In the 1990s, I learned about the costs of running a medical practice in New York. My long-time OB-GYN told me she had to leave her obstetrics practice, the part of her practice she loved. A crisp, cool woman, she was in tears when she told me. And she told me why: “It costs me $35,000 a month just to open my doors,” she said. Medical liability insurance for some specialties like obstetrics is prohibitively expensive.

Unlike most of us, I have a bit of insight into physicians’ professional lives. My sister, one niece, my brother-in-law, a first cousin (and his father, my uncle), and one of my oldest friends are current or retired MDs. So I’ve heard stories.

This may surprise you, but aside from a few horror stories about getting an insurance company’s “permission” to admit a dangerously ill patient to a hospital, none of the doctors I know have complained, certainly not about their patients. They love their profession. So I’ll have to complain for them.

In New York City, we have four or more world-class hospital centers, medical walk-in clinics virtually on every block, and lots of excellent physicians. Over the years, I’ve been a loyal patient of a number of them and have had the mild fantods when each announced his/her retirement.

But life as a patient wasn’t over. Each MD (until this last one) gave at least six months’ notice of the oncoming abandonment and, with exquisite care, gave specific instructions about how to handle our records, and a personally curated list of recommendations.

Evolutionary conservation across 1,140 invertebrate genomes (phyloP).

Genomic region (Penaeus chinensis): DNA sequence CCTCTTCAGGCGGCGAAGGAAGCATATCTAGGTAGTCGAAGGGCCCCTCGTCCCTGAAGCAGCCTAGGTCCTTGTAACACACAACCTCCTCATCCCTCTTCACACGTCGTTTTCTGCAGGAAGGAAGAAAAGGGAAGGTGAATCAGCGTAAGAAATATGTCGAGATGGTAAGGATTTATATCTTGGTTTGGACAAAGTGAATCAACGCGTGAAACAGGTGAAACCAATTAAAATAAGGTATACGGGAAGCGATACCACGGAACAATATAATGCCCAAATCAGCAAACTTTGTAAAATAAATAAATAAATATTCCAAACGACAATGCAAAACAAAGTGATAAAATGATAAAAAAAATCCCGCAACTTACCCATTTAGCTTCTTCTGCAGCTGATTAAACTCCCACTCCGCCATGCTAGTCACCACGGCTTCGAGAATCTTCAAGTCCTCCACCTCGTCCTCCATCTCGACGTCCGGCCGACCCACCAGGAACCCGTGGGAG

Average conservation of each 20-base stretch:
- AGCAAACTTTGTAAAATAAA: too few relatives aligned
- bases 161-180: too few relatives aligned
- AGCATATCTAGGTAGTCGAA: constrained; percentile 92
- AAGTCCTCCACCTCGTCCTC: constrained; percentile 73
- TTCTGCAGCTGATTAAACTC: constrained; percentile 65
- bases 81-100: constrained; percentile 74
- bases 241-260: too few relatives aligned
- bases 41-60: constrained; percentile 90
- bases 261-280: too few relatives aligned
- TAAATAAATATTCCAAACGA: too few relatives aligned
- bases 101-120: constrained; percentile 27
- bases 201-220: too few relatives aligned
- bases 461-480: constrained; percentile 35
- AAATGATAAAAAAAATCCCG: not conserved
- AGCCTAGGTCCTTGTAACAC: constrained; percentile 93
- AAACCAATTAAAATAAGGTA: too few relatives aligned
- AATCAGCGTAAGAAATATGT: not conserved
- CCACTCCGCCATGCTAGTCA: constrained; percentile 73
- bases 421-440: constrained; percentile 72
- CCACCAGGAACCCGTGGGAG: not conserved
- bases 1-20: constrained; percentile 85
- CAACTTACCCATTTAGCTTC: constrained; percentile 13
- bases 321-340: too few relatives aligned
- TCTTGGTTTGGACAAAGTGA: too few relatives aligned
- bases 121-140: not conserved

Several of my long-time doctors had themselves stopped accepting insurance. I paid them directly. Their fees seemed rational to me, given how much I relied on their expertise and time-consuming, potentially life-saving work.

I can’t afford to do that now. At the same time, physicians, like my erstwhile internist, can’t afford to practice medicine at Medicare rates. (They especially dislike Medicare “Advantage” plans; run by profit-making insurance companies, they fight with doctors over choices that only the doctor is qualified to make, and stall their payments unconscionably.)

When people, politicians, proclaim their ideas for universalizing our health care system, they don’t mention doctors. Or when they do, they treat them the way insurance companies treat them, as cogs in the medical business machine.

They shouldn’t. If we can’t find doctors who can afford to accept our insurance, we may be universally insured, but for what?


*This remarkably haphazard business was only purported to be via my physicians. Actually, the whole construct seems to be created by a company called Your Chosen Concierge Medical Provider/Program, at 100 Merrick Road, Suite 410W, Rockville Centre, NY 11570-4890 at  877-888-5565.

I’ve tried Googling but, of course, got only sales pitches for concierge practices. I assume this company is a for-profit one, and takes either a fat fee for their mismanagement or a percentage of the physicians’ annual take.